Adult Dravet Patient Community FAQs

You have come to the right place. The Dravet Syndrome Foundation (DSF) website has information about the diagnosis, expert consensus on treatment options, current research opportunities, and family resources. Our online support group of over 2500 parents and caregivers is a wealth of information, and our DSF Family Network can connect you with families near you.

Yes. For most patients, seizures remain frequent and uncontrolled through adulthood. While studies consistently show severity and frequency may decrease compared to childhood (3, 4), Dravet syndrome is a lifelong disorder that is not outgrown, and our community of caregivers of adult patients notes that a small decrease in seizure frequency should not be misinterpreted as seizure control.

While the adults described in the current literature are severely affected, it should be noted the diagnosis is relatively new. Correlation between this type of epilepsy and SCN1A mutations was only discovered in 2001-2002. It is everyone’s hope that earlier diagnosis, early initiation of suitable medications, and improved treatments will lead to better outcomes in adult patients.

In a survey of 92 caregivers of adult patients in 2018, cognition, SUDEP, sleep disturbance, seizures, and behavior were the most commonly reported concerns of the caregivers. Other co-morbidities include declining mobility, gastrointestinal GI issues, and dysautonomia (inability to regulate autonomic functions such as temperature, heart rate, digestion, urination and respiration.)

Behavioral issues are common in both children and adults with Dravet syndrome and their severity can present as a spectrum. Frequent issues in children include inattention, perseveration, impulse control, and ADD/ADHD symptoms (1) as well as agitation and difficulty with transitions. In adults, these issues may persist or may become more aligned with Autism Spectrum characteristics (2) Different techniques for managing these behaviors may be necessary as patients grow in size.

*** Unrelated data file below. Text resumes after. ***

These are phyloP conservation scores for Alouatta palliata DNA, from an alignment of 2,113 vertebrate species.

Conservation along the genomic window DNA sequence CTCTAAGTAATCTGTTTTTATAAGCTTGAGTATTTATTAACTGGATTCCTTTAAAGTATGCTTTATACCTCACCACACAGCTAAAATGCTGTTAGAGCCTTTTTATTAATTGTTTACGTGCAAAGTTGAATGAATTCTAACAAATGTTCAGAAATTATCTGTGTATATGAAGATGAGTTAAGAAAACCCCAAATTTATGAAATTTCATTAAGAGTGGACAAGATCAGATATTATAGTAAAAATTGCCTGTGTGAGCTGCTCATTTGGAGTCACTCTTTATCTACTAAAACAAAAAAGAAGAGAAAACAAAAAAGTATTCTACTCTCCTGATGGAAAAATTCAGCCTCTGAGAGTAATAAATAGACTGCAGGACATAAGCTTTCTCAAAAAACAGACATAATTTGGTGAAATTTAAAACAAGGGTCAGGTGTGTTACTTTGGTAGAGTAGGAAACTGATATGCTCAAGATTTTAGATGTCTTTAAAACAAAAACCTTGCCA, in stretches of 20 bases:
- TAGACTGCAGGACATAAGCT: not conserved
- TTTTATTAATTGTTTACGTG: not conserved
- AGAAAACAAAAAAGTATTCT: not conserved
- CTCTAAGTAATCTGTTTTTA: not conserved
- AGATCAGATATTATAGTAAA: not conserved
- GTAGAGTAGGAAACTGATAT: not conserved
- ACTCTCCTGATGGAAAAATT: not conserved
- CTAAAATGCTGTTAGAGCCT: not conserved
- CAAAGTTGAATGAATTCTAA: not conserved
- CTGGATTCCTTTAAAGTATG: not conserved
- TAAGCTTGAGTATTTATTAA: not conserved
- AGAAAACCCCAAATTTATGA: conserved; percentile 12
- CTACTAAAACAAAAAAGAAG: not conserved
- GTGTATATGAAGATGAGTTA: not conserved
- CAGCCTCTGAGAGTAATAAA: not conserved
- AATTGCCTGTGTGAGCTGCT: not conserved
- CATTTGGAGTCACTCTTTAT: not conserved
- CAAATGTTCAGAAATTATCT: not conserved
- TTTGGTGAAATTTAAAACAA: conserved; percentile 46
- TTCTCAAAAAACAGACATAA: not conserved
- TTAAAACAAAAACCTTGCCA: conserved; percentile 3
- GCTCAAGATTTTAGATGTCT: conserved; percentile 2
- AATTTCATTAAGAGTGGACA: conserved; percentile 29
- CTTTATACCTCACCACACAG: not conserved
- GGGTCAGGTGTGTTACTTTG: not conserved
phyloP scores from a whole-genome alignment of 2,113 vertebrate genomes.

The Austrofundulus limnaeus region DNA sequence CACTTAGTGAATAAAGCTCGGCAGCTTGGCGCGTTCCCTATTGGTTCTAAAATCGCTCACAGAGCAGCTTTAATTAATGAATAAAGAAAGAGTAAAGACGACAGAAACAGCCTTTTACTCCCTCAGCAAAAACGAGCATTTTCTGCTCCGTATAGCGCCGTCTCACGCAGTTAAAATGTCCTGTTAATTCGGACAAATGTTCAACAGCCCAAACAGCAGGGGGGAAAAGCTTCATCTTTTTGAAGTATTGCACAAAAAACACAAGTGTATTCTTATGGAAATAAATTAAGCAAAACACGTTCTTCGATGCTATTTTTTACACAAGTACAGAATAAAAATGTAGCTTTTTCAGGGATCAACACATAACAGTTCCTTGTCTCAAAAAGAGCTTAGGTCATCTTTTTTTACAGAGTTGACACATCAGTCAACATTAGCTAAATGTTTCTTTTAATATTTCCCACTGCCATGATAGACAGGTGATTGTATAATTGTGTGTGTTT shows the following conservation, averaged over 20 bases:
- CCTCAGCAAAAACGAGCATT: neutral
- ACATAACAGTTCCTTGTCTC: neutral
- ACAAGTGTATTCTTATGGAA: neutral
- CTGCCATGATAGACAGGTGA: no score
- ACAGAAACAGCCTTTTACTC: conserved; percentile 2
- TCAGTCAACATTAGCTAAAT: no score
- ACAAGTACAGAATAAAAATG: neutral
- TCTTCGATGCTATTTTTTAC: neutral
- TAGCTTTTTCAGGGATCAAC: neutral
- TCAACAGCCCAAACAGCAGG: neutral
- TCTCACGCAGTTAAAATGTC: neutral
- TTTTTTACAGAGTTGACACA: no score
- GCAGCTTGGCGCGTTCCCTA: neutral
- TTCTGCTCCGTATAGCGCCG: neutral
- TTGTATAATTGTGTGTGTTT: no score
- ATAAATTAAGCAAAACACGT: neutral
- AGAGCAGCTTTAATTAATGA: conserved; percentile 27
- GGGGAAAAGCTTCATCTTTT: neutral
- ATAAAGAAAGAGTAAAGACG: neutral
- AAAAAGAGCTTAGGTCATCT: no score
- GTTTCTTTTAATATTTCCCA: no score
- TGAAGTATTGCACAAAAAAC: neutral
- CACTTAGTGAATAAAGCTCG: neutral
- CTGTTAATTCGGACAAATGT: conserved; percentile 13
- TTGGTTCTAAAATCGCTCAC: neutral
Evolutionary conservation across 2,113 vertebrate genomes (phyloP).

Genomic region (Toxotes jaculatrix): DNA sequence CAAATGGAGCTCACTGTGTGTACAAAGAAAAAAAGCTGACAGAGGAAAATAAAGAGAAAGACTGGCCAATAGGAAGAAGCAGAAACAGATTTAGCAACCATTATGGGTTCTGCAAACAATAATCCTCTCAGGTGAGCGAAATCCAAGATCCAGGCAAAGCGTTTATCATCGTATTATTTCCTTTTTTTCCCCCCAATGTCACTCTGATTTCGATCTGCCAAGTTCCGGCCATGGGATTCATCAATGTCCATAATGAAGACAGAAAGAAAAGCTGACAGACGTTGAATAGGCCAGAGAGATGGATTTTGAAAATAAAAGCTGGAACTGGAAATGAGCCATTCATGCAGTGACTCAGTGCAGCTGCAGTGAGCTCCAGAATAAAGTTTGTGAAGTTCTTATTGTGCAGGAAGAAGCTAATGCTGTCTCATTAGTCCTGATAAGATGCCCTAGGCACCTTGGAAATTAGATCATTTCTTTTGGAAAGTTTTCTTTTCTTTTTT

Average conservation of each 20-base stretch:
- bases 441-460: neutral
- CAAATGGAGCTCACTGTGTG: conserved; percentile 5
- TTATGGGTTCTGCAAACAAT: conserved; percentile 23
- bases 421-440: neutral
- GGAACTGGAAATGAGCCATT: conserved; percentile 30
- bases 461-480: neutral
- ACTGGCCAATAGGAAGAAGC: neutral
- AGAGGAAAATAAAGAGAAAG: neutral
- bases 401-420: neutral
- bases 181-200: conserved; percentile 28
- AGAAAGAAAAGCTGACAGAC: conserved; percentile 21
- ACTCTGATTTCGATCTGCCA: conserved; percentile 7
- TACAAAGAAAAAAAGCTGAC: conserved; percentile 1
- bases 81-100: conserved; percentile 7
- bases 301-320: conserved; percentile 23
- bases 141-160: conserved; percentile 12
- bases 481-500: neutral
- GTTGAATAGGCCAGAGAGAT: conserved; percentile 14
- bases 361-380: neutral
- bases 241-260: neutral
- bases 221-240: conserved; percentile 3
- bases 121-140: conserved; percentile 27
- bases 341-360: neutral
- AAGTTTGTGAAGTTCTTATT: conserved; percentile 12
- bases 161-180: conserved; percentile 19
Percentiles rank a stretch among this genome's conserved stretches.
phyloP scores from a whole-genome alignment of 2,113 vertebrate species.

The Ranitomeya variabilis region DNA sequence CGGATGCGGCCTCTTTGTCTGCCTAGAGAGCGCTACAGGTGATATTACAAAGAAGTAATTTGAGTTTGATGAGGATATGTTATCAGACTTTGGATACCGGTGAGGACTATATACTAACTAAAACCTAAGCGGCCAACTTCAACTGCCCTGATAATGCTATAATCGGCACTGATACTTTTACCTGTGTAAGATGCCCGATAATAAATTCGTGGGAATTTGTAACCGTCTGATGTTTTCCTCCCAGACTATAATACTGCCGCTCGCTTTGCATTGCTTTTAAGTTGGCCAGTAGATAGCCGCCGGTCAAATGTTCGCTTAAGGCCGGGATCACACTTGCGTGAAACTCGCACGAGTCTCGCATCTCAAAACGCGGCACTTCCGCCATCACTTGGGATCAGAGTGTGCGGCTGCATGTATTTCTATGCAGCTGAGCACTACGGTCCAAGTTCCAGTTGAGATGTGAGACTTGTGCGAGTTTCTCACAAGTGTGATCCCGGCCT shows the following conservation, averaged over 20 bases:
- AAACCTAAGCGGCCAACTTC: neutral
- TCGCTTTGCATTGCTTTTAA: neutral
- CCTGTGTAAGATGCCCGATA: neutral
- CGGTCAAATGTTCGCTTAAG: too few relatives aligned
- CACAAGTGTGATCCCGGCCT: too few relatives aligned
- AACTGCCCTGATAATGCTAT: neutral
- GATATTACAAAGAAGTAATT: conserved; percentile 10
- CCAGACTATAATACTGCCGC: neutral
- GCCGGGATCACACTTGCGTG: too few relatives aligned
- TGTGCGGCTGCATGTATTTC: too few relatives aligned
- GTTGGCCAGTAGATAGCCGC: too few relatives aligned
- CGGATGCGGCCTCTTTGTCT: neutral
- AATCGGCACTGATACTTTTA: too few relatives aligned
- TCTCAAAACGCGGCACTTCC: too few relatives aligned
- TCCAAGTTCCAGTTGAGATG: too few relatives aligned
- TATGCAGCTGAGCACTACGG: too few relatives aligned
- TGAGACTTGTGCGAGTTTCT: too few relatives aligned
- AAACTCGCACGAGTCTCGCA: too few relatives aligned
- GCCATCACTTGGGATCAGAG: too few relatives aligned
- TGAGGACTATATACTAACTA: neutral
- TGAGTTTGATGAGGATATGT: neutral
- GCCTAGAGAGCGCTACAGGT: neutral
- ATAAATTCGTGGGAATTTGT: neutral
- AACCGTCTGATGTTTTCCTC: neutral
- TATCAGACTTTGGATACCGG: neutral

Kyphosis (curved back), kyphoscoliosis (curved back in combination with scoliosis, an “S” shape of the spine), claw foot (a characteristic bending of the toe joints), and flat feet are the most common orthopedic issues in adult patients with Dravet syndrome (3). These orthopedic issues may present with a “crouch gait” or altered movement when walking that is not caused by long-term anti-seizure medication use (6).

Many of the pediatric epileptologists who specialize in Dravet syndrome will follow their patients into early adulthood. However, there are few adult neurologists in the U.S. who have experience treating patients with Dravet syndrome. DSF has been working with their Medical Advisory Board to raise awareness of the need for knowledgeable adult neurologists who understand the complexities of care for older patients with Dravet syndrome.